Wednesday, September 19, 2012

The Boxcar Children by Gertrude Chandler Warner {Delightfully Bookwormish}

# 99 on School Library Journal's List of Top 100 Children's Novels

Genre: Children's Fiction (Ages 7 and Up)

The Recipe: Four orphaned children are determined to survive on their own by living in an abandoned boxcar, finding treasures in trash, and working to earn money to support each other.

The Frosting and Sprinkles: Children seem to love this book. I remember liking it as a child. I think it is because it appeals to the child fantasy of finding adventure in surviving on one's own.

The children have a sweet relationship, but kind of nauseatingly sweet (see "Hair.."). The story contains positive themes of family love, not judging people, kindness toward others, and the value of hard work.

The Hair That Fell Into the Batter: The characters are nauseatingly saccharine sweet and unrealistic. The children never complain, never fight, never get sad over missing their parents. The ending is too easy and also filled with saccharine. I like saccharine in my diet coke, but not in the novels I'm reading (nor in cupcakes).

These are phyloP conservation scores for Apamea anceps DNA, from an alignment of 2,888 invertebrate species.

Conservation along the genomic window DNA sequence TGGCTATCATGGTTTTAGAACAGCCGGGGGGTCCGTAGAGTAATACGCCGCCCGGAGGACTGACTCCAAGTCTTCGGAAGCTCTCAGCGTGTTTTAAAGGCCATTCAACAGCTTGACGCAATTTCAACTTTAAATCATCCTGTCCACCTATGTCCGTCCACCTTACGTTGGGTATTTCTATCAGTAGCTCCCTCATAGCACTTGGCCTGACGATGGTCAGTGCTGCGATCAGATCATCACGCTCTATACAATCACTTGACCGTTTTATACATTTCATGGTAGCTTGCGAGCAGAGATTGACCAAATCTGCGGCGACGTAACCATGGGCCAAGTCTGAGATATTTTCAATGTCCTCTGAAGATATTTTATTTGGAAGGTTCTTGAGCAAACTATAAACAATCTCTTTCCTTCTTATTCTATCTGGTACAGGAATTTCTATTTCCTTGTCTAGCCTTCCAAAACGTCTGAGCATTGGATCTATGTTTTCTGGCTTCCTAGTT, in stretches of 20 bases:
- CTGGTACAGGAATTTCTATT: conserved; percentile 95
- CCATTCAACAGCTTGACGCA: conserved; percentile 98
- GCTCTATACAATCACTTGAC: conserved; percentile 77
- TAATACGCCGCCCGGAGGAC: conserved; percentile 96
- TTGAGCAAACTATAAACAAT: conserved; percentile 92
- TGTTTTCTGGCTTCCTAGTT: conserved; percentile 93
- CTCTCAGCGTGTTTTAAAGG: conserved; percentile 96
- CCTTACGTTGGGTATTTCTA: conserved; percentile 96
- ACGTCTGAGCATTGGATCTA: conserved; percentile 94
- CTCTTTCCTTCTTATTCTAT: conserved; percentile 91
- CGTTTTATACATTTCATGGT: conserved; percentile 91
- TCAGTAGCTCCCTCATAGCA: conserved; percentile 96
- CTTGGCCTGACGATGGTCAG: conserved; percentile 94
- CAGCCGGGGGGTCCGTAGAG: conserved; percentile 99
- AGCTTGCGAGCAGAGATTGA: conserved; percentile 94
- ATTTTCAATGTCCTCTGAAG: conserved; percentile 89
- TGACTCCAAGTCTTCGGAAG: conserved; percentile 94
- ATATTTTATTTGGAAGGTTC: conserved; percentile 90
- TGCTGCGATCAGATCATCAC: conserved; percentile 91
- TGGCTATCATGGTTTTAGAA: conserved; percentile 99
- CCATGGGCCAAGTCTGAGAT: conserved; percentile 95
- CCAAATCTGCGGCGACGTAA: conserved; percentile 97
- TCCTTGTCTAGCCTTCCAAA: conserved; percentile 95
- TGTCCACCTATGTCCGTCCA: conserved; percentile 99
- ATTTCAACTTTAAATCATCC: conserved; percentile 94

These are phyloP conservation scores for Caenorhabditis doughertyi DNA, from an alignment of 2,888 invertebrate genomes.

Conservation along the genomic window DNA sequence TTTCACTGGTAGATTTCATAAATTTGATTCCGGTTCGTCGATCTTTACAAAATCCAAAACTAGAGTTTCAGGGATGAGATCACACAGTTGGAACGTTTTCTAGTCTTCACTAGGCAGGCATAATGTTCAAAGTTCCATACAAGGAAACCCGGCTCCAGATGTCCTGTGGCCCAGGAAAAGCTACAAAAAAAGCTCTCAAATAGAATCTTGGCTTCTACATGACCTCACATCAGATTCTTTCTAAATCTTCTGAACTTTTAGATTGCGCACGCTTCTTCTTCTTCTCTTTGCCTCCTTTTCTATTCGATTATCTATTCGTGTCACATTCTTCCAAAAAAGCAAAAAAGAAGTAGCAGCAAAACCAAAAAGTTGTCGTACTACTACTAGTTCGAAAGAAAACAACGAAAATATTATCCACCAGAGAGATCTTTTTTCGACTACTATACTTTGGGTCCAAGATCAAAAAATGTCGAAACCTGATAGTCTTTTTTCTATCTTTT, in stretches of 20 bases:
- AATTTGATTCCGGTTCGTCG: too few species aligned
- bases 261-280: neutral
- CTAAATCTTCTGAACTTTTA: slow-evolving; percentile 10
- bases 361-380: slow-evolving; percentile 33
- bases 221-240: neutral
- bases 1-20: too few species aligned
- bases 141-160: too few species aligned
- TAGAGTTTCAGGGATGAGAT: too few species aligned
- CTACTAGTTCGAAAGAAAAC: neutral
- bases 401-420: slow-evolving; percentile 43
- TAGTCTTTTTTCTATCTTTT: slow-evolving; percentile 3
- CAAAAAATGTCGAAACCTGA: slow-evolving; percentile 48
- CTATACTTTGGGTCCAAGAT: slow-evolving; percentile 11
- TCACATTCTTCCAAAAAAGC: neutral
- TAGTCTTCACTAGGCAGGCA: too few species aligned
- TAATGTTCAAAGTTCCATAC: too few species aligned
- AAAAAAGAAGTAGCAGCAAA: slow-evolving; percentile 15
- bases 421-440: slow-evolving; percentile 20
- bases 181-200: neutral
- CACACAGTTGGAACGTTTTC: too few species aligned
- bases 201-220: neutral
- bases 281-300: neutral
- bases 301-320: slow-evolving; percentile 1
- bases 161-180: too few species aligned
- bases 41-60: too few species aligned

I could not find the characters believable because...well...perfectly sweet and well-behaved children existed never. Also the world is hard and broken, especially when your parents die. These children somehow missed that memo.

There is not much plot development, but much time spent digging through trash and finding cool objects. (Perhaps this book is responsible for the dumpster diving trend!) Also, this book is described as a mystery, but where's the mystery? I must've missed while trying to sieve out the saccharine.

My Rating: 


2 Out of 5 Cupcakes
(It was OK)


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